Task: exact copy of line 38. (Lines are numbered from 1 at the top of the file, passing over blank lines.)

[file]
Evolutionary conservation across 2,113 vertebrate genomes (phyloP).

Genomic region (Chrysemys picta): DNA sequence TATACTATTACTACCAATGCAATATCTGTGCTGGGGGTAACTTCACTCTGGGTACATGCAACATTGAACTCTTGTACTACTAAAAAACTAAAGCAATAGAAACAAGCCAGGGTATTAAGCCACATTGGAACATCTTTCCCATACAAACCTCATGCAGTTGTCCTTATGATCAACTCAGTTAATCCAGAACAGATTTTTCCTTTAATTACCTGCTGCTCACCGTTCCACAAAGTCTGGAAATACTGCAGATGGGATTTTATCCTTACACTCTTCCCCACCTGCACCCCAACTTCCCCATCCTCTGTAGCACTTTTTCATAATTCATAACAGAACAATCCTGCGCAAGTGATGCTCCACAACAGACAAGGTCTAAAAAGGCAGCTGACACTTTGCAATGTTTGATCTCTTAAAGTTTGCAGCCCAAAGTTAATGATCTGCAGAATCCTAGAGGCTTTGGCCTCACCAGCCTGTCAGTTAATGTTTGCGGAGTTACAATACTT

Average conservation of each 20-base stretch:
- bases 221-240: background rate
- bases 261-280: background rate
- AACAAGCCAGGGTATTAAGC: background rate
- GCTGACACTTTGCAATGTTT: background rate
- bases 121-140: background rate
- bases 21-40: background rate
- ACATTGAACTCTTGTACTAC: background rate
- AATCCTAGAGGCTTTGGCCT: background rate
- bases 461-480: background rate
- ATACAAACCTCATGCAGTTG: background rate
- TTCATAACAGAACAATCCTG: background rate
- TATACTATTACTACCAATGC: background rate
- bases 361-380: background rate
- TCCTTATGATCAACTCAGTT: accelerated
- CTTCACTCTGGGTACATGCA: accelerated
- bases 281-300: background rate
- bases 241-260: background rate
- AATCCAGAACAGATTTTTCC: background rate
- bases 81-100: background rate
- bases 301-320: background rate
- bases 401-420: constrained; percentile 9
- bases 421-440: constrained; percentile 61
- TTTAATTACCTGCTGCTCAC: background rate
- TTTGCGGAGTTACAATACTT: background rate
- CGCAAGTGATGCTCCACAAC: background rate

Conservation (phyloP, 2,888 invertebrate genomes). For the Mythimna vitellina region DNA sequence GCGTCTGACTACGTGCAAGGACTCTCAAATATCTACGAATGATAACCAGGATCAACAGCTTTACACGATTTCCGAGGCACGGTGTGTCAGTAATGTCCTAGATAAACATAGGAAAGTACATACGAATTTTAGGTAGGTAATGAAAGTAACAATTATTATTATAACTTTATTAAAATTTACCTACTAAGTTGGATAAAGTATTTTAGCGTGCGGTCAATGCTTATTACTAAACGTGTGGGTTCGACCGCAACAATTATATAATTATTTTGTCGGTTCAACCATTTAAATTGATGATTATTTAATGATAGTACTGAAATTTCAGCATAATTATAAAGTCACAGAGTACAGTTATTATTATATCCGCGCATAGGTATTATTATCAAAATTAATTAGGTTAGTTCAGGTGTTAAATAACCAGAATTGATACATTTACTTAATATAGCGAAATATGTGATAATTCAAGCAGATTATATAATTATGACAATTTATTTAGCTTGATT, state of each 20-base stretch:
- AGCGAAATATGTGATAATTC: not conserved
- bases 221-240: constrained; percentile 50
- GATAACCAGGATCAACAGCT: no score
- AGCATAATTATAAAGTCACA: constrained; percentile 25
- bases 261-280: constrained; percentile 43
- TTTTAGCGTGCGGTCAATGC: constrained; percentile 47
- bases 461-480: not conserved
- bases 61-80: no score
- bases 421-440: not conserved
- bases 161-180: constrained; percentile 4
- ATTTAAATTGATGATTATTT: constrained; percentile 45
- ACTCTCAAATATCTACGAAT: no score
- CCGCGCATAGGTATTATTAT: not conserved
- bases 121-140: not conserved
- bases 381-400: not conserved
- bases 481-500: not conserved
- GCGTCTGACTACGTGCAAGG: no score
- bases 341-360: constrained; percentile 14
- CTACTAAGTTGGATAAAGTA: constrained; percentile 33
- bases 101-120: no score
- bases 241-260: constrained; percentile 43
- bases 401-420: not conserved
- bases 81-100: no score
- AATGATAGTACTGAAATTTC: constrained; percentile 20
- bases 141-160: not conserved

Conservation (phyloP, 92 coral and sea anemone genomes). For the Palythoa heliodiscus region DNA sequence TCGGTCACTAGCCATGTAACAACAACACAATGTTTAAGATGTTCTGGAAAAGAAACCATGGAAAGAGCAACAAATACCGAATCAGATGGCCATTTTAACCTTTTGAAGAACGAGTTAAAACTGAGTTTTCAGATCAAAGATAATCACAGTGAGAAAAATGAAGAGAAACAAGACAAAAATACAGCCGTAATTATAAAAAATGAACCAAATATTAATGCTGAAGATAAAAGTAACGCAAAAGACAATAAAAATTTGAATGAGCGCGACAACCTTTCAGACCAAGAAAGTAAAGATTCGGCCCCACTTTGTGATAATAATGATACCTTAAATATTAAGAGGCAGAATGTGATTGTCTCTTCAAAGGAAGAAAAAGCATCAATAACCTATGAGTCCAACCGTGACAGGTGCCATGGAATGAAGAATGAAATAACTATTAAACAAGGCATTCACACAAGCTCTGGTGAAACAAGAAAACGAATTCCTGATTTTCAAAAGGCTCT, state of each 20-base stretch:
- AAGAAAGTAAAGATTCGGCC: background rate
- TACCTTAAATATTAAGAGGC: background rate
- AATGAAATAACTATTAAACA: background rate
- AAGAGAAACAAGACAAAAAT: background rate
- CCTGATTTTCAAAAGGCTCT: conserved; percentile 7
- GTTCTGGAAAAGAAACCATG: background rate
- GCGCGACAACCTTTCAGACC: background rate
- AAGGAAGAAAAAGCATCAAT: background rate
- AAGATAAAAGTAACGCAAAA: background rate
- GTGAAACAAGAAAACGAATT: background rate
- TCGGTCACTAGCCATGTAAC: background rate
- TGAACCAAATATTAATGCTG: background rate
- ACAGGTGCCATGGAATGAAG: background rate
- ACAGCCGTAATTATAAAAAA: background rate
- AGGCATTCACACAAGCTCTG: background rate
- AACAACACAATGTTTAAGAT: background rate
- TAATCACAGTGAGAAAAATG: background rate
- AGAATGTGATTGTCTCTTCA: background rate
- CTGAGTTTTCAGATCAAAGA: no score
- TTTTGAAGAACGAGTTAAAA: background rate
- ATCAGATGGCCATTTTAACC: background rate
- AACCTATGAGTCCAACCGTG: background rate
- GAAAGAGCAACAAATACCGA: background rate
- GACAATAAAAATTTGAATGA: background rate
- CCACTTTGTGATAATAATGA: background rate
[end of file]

- bases 421-440: not conserved